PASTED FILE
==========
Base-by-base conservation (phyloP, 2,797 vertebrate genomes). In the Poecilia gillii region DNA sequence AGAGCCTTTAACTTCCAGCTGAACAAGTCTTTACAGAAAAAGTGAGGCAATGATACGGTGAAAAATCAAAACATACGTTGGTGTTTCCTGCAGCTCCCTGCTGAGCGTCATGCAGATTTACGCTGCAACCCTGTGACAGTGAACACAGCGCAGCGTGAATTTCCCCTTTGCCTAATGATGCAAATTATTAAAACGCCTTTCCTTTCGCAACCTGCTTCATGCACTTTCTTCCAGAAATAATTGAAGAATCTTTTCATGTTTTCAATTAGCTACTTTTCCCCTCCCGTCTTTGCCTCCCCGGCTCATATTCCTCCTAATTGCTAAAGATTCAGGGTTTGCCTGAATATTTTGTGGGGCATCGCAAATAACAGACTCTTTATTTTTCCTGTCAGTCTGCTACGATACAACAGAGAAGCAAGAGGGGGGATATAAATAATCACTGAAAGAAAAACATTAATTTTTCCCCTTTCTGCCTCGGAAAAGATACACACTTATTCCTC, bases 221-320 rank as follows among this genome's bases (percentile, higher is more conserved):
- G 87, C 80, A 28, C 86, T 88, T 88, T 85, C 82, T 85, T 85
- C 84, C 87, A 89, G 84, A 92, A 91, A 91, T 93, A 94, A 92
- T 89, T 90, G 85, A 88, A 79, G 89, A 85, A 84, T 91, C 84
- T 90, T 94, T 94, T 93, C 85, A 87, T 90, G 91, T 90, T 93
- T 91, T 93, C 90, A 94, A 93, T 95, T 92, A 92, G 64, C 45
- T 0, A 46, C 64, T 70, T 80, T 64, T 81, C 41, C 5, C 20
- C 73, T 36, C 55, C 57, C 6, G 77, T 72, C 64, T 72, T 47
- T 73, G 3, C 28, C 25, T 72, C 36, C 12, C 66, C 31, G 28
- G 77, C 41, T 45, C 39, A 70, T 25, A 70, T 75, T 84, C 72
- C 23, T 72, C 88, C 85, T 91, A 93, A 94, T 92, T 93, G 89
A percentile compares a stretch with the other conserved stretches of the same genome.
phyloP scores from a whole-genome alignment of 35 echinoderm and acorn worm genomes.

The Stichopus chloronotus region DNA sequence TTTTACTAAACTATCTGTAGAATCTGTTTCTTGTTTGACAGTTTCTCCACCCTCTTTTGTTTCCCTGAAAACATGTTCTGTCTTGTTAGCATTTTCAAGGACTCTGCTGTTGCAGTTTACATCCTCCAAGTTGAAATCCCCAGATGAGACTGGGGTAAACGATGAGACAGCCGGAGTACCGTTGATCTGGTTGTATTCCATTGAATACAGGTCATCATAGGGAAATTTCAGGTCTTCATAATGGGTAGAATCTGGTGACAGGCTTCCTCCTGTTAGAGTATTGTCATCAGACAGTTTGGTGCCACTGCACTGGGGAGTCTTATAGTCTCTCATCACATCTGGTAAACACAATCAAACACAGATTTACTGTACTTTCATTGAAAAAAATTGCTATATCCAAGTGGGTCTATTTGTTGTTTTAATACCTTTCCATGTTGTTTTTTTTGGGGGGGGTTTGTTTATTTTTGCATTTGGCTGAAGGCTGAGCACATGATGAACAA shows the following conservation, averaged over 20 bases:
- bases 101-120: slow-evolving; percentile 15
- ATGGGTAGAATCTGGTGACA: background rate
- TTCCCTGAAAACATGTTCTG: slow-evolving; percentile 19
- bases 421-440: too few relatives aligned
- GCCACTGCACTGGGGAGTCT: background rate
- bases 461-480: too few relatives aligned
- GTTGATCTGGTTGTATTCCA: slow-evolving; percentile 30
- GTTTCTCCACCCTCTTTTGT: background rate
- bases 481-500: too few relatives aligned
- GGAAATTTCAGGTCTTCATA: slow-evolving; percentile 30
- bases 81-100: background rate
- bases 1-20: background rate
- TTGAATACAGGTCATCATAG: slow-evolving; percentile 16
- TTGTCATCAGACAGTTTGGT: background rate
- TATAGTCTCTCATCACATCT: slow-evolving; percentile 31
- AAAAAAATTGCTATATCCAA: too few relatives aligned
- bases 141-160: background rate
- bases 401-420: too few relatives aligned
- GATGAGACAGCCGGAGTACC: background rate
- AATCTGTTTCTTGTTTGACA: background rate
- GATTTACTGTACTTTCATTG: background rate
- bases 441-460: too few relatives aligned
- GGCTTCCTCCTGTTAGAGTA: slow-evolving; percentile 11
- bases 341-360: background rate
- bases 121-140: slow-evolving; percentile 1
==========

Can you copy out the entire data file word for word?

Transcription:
Base-by-base conservation (phyloP, 2,797 vertebrate genomes). In the Poecilia gillii region DNA sequence AGAGCCTTTAACTTCCAGCTGAACAAGTCTTTACAGAAAAAGTGAGGCAATGATACGGTGAAAAATCAAAACATACGTTGGTGTTTCCTGCAGCTCCCTGCTGAGCGTCATGCAGATTTACGCTGCAACCCTGTGACAGTGAACACAGCGCAGCGTGAATTTCCCCTTTGCCTAATGATGCAAATTATTAAAACGCCTTTCCTTTCGCAACCTGCTTCATGCACTTTCTTCCAGAAATAATTGAAGAATCTTTTCATGTTTTCAATTAGCTACTTTTCCCCTCCCGTCTTTGCCTCCCCGGCTCATATTCCTCCTAATTGCTAAAGATTCAGGGTTTGCCTGAATATTTTGTGGGGCATCGCAAATAACAGACTCTTTATTTTTCCTGTCAGTCTGCTACGATACAACAGAGAAGCAAGAGGGGGGATATAAATAATCACTGAAAGAAAAACATTAATTTTTCCCCTTTCTGCCTCGGAAAAGATACACACTTATTCCTC, bases 221-320 rank as follows among this genome's bases (percentile, higher is more conserved):
- G 87, C 80, A 28, C 86, T 88, T 88, T 85, C 82, T 85, T 85
- C 84, C 87, A 89, G 84, A 92, A 91, A 91, T 93, A 94, A 92
- T 89, T 90, G 85, A 88, A 79, G 89, A 85, A 84, T 91, C 84
- T 90, T 94, T 94, T 93, C 85, A 87, T 90, G 91, T 90, T 93
- T 91, T 93, C 90, A 94, A 93, T 95, T 92, A 92, G 64, C 45
- T 0, A 46, C 64, T 70, T 80, T 64, T 81, C 41, C 5, C 20
- C 73, T 36, C 55, C 57, C 6, G 77, T 72, C 64, T 72, T 47
- T 73, G 3, C 28, C 25, T 72, C 36, C 12, C 66, C 31, G 28
- G 77, C 41, T 45, C 39, A 70, T 25, A 70, T 75, T 84, C 72
- C 23, T 72, C 88, C 85, T 91, A 93, A 94, T 92, T 93, G 89
A percentile compares a stretch with the other conserved stretches of the same genome.
phyloP scores from a whole-genome alignment of 35 echinoderm and acorn worm genomes.

The Stichopus chloronotus region DNA sequence TTTTACTAAACTATCTGTAGAATCTGTTTCTTGTTTGACAGTTTCTCCACCCTCTTTTGTTTCCCTGAAAACATGTTCTGTCTTGTTAGCATTTTCAAGGACTCTGCTGTTGCAGTTTACATCCTCCAAGTTGAAATCCCCAGATGAGACTGGGGTAAACGATGAGACAGCCGGAGTACCGTTGATCTGGTTGTATTCCATTGAATACAGGTCATCATAGGGAAATTTCAGGTCTTCATAATGGGTAGAATCTGGTGACAGGCTTCCTCCTGTTAGAGTATTGTCATCAGACAGTTTGGTGCCACTGCACTGGGGAGTCTTATAGTCTCTCATCACATCTGGTAAACACAATCAAACACAGATTTACTGTACTTTCATTGAAAAAAATTGCTATATCCAAGTGGGTCTATTTGTTGTTTTAATACCTTTCCATGTTGTTTTTTTTGGGGGGGGTTTGTTTATTTTTGCATTTGGCTGAAGGCTGAGCACATGATGAACAA shows the following conservation, averaged over 20 bases:
- bases 101-120: slow-evolving; percentile 15
- ATGGGTAGAATCTGGTGACA: background rate
- TTCCCTGAAAACATGTTCTG: slow-evolving; percentile 19
- bases 421-440: too few relatives aligned
- GCCACTGCACTGGGGAGTCT: background rate
- bases 461-480: too few relatives aligned
- GTTGATCTGGTTGTATTCCA: slow-evolving; percentile 30
- GTTTCTCCACCCTCTTTTGT: background rate
- bases 481-500: too few relatives aligned
- GGAAATTTCAGGTCTTCATA: slow-evolving; percentile 30
- bases 81-100: background rate
- bases 1-20: background rate
- TTGAATACAGGTCATCATAG: slow-evolving; percentile 16
- TTGTCATCAGACAGTTTGGT: background rate
- TATAGTCTCTCATCACATCT: slow-evolving; percentile 31
- AAAAAAATTGCTATATCCAA: too few relatives aligned
- bases 141-160: background rate
- bases 401-420: too few relatives aligned
- GATGAGACAGCCGGAGTACC: background rate
- AATCTGTTTCTTGTTTGACA: background rate
- GATTTACTGTACTTTCATTG: background rate
- bases 441-460: too few relatives aligned
- GGCTTCCTCCTGTTAGAGTA: slow-evolving; percentile 11
- bases 341-360: background rate
- bases 121-140: slow-evolving; percentile 1